17.       Rule 3.3(a)(3) does not apply unless the false evidence or testimony that has been offered is also “material.”  While inquiring counsel has not specifically addressed the question of materiality, for purposes of this opinion we assume that the testimony and the documentary evidence at issue were “material.”  See, e.g., N.Y. County 732 (2004) at p. 5 (discussion of the materiality requirement under DR 4-101(C) that permitted withdrawal of a lawyer’s opinion if based on “materially inaccurate” information).  Were this not the case, inquiring counsel would be under no obligation to take any remedial action, and would instead be bound by the usual obligation to safeguard confidential information imposed by Rule 1.6.

18.       Here, whether inquiring counsel’s conversation with his client constituted a communication covered by the attorney-client privilege presents an issue of law beyond the Committee’s purview.  See, .e.g., N.Y. State 674 (1994) (noting that whether disclosure is “required by law or court order” is a question beyond the Committee’s jurisdiction).   However, inquiring counsel has stipulated that he now “knows” that his client has offered material evidence and testimony which was false.  Rule 3.3(a)(3) therefore requires inquiring counsel to “take reasonable remedial measures,” whether or not the client’s conduct was “criminal or fraudulent” (the standard for invoking 3.3(b)).

19.       Disclosure of the falsity, however, is required only “if necessary.”  Moreover, because counsel’s knowledge constitutes confidential information under Rule 1.6, and does not fall within any of the exceptions contained in Rule 1.6(b), if disclosure is not “necessary” under Rule 3.3, it would also not be permitted under Rule 1.6.  Therefore, if there are any reasonable remedial measures short of disclosure, that course must be taken.

20.       In the situation addressed in this opinion, inquiring counsel has suggested an intermediate means of proceeding – he would inform the tribunal that the specific item of evidence and the related testimony are being withdrawn, but he would not expressly make any statement regarding the truth or falsity of the withdrawn items.  The Committee approves of this suggestion.  This would be the same sort of disclosure typically made when an attorney announces an intent to permit a criminal defendant client to testify in narrative form.  It may lead the court or opposing counsel to draw an inference adverse to the lawyer’s client, but would not involve counsel’s actual disclosure of the falsity.  See People v. Andrades, 4 N.Y.3d 355 (2005) (counsel advised the court that he planned to present defendant’s testimony in narrative form, and counsel’s disclosure was open to inference that defendant planned to perjure himself, but counsel’s action was proper because it was a passive refusal to lend aid to perjury rather than an unequivocal announcement of counsel’s client’s perjurious intentions); Benedict v. Henderson, 721 F.Supp. 1560, 1563 (N.D.N.Y. 1989) (affirming counsel’s use of the narrative form of testimony “without intrusion of direct questions,” because counsel thereby met his “obligation . . .not to assist in any way presenting false evidence”).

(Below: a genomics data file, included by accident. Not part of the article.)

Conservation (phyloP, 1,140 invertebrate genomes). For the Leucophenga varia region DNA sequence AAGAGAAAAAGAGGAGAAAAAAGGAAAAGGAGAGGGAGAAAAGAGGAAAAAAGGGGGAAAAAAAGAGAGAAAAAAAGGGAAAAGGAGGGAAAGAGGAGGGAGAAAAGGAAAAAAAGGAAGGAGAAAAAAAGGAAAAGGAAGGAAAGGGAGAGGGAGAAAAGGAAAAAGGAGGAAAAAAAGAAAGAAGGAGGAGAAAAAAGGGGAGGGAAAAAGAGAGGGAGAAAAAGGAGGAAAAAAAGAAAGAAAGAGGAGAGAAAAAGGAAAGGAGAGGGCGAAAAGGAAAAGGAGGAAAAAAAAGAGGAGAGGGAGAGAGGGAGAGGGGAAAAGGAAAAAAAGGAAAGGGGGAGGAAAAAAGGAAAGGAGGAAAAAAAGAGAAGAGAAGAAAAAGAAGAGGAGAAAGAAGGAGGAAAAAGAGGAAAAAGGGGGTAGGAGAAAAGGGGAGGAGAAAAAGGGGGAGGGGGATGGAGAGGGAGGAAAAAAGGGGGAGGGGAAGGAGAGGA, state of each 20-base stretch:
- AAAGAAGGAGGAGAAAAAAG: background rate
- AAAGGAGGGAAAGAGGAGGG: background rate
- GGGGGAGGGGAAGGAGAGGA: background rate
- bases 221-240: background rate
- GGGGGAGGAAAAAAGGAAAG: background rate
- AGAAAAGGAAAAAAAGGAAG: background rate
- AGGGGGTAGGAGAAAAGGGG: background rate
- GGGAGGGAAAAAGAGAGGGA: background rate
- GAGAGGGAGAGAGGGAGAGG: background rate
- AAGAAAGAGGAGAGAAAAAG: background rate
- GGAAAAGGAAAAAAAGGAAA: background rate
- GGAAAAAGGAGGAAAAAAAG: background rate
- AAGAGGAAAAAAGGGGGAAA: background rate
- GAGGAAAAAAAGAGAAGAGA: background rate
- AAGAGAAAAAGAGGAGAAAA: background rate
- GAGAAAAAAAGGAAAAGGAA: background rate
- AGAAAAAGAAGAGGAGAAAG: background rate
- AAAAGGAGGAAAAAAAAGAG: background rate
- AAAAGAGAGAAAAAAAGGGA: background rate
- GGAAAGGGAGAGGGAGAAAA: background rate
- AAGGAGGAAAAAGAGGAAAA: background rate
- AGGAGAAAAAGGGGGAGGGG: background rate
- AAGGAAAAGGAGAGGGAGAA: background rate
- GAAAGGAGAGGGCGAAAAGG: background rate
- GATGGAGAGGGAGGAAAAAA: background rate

21.       Inquiring counsel should be aware that before acting unilaterally, he should bring the issue of false evidence to the client’s attention, and seek the client’s cooperation in taking remedial action.  Comment [10] to New York Rule 3.3 provides: